And then there are still other “sides” within what I’ve outlined above. The bottom line is, there is more than plenty to argue about where music is concerned. For my own part, I try to be a specialist but not a partisan, and I think context matters. I don’t think that means “anything goes”, but to the extent that traditions of liturgical crafts have historical contexts (even Byzantine chant!), I’m not sure how much it accomplishes to pick fights. Part of the problem, as I’ve experienced myself, is that there aren’t a lot of people who are sufficiently well-trained Western musicians and Byzantine cantors, such that they can adequately participate in, or even comprehend or relate to, both contexts. There are some, but not many, and there’s generally not a lot of interest on the part of one “side” in learning about how the other “side” does things. I am able to go back and forth between the psalterion and the choir loft to some extent — I suppose I’d say I’m equally clumsy in both contexts — and I’m interested in what goes on in both, but I have my own opinions that I bring with me, certainly. (You don’t say, you’re both thinking.) I don’t like the hodgepodge of whatever random music might be thrown together that it seems to me that the choir loft can become. I don’t like a structure of liturgical responsibility that effectively tells a cantor, “We want you to cover all of the services that nobody comes to” (let’s be honest here). At the same time, if “Byzantine chant” is understood principally as “what the old guy whose voice is nasal and can’t stabilize on a single pitch, and who should have stepped down 25 years ago but didn’t because there wasn’t anybody to take his place, does before Divine Liturgy”, then that’s its own problem, one that we cantors need to be proactive about fixing. In general, we church musicians, cantors and choristers alike, need to be a lot more proactive about, shall we say, reaching across the nave and educating ourselves about our own musical heritage and where the stuff we might individually prefer actually fits in.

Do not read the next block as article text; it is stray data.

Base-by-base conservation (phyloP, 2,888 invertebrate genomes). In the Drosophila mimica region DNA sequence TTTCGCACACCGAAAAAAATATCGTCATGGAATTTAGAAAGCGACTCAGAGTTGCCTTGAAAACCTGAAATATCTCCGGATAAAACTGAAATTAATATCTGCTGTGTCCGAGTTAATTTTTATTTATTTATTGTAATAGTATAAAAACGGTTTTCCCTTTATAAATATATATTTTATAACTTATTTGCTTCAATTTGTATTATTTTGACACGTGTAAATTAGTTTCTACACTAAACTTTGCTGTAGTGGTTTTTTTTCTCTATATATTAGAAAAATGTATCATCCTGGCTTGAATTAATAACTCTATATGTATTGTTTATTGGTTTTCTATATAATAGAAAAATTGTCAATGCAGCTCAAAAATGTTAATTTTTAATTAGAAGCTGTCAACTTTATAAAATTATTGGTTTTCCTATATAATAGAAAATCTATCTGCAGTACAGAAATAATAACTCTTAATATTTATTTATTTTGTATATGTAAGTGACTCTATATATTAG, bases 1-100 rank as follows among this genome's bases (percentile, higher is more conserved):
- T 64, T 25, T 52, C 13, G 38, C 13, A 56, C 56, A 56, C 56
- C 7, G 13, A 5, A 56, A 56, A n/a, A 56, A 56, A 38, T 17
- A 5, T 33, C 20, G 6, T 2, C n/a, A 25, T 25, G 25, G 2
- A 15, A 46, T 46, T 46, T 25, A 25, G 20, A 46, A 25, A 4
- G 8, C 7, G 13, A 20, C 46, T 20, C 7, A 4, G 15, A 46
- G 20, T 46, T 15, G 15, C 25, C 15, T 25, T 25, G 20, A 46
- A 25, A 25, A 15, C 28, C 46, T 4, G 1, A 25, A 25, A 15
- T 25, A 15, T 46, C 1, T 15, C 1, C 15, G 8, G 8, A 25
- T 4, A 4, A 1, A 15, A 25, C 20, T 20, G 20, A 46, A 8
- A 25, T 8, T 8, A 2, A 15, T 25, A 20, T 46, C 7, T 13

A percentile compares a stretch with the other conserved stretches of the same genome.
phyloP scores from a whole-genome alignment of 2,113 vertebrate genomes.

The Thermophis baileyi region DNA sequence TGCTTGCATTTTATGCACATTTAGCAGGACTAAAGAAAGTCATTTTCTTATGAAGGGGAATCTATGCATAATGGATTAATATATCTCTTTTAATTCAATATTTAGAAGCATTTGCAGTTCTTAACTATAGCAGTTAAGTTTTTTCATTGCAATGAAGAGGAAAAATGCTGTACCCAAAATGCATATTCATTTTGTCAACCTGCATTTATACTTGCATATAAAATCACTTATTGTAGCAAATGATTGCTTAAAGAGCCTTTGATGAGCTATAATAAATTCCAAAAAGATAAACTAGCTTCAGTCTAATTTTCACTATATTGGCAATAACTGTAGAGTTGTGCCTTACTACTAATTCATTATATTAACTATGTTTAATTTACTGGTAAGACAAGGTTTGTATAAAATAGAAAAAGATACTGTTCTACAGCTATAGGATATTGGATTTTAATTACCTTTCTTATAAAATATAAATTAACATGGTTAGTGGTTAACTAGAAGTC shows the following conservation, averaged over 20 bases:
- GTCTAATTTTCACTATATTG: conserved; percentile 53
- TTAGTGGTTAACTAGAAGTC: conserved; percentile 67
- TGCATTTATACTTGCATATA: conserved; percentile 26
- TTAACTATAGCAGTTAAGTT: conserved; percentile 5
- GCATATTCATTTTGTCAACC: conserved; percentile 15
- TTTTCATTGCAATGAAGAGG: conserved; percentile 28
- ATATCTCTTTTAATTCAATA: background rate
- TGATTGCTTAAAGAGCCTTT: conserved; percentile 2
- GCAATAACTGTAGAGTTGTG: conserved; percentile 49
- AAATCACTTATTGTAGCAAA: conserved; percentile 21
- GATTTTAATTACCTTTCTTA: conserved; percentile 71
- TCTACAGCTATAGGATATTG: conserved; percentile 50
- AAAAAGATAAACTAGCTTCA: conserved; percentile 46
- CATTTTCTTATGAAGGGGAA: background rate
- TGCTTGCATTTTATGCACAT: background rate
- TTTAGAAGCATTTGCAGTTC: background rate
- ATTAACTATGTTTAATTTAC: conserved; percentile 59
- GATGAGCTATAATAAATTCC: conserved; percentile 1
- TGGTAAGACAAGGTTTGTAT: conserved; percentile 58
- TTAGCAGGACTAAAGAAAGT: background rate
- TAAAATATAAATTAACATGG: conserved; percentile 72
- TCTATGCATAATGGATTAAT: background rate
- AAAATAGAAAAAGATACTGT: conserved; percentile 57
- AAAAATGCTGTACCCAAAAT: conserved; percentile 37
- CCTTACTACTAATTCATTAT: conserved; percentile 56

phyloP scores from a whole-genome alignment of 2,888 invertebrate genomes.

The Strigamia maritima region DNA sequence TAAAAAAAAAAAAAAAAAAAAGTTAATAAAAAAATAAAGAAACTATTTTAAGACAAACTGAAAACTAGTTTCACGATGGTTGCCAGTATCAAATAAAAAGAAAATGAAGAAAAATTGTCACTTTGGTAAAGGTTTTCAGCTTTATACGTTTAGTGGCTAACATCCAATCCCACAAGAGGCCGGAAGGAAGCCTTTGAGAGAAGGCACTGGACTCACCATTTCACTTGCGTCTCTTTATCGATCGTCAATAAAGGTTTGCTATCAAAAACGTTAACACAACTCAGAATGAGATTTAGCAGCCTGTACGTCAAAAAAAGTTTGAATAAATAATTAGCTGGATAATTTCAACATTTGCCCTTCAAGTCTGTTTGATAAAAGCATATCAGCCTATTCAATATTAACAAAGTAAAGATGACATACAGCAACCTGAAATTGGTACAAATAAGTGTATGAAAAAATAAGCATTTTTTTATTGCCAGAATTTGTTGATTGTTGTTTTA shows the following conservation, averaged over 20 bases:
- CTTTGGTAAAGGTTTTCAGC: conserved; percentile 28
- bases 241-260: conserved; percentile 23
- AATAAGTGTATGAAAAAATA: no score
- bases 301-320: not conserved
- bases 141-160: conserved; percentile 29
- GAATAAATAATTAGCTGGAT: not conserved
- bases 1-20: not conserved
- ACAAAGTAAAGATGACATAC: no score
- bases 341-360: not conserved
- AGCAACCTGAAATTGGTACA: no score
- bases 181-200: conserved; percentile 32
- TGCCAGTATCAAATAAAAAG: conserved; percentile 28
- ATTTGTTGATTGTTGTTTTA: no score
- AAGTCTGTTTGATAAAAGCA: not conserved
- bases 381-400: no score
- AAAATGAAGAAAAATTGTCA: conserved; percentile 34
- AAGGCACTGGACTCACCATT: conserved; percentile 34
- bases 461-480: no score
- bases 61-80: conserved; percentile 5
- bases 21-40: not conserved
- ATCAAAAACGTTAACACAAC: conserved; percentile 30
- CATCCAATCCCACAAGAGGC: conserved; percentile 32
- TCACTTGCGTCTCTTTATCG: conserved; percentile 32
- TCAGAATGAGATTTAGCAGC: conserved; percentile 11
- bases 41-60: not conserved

Okay, so then there’s the question of how an ensemble like Cappella Romana fits into this picture. As a professional choral ensemble that specializes in a particular kind of repertoire — Orthodox liturgical music in all of its variety — but one that is also led by a Greek Orthodox Christian and that has a substantial, though not exclusive, Orthodox membership on its roster, what is their role? Do they have a responsibility to follow a particular ecclesiastical agenda, even though they’re not an ecclesiastical organization? To put it one way, is their job descriptive or prescriptive? Are they a de facto liturgical choir that is only to record and perform in concerts the music that “should” be done in churches? Or, as a performing ensemble first and foremost, are they perhaps the kind of ensemble that should be exploring repertoire like Peter Michaelides, medieval Byzantine chant, Fr. Ivan Moody, and so on? Maybe they get to be the King’s College Choir, as it were, that records and performs things that would likely never be used liturgically, nor be appropriate to be used liturgically. But then, just as the Choir of King’s still sings daily services, Cappella has its “pastoral” projects, like The Divine Liturgy in English, where they are most definitely trying to disseminate an ideal of sound for churches to emulate. Alas, in some circles this argument of a two-sphere approach generates the the rather grumpy insistence that “Orthodoxy doesn’t do art”, or at the very least that art is a luxury that Orthodoxy cannot afford in in its current context in the New World. To me, that’s absurd, but as I have my own Orthodox artistic music project in the works, perhaps I’m not the most objective of critics where that point of view is concerned. At the very least, even if one is to ultimately dismiss liturgical use of the repertoire, I might suggest that Greek-American choral repertoire, not unlike the Greek idiom of vernacular music known as rebetiko, is worth understanding on its own terms at a musical and sociological level. (If you’re wondering what I mean by that, a full discussion is perhaps beyond our present scope, but I might submit that Greek American choral music, like what I understand is the case with rebetiko, can be seen as essentially a folk repertoire born in a context of emigration.) At any rate, thank God that it’s an ensemble like Cappella Romana taking it on, where the leadership and at least some of the membership have an intimate understanding themselves of the various elements at play.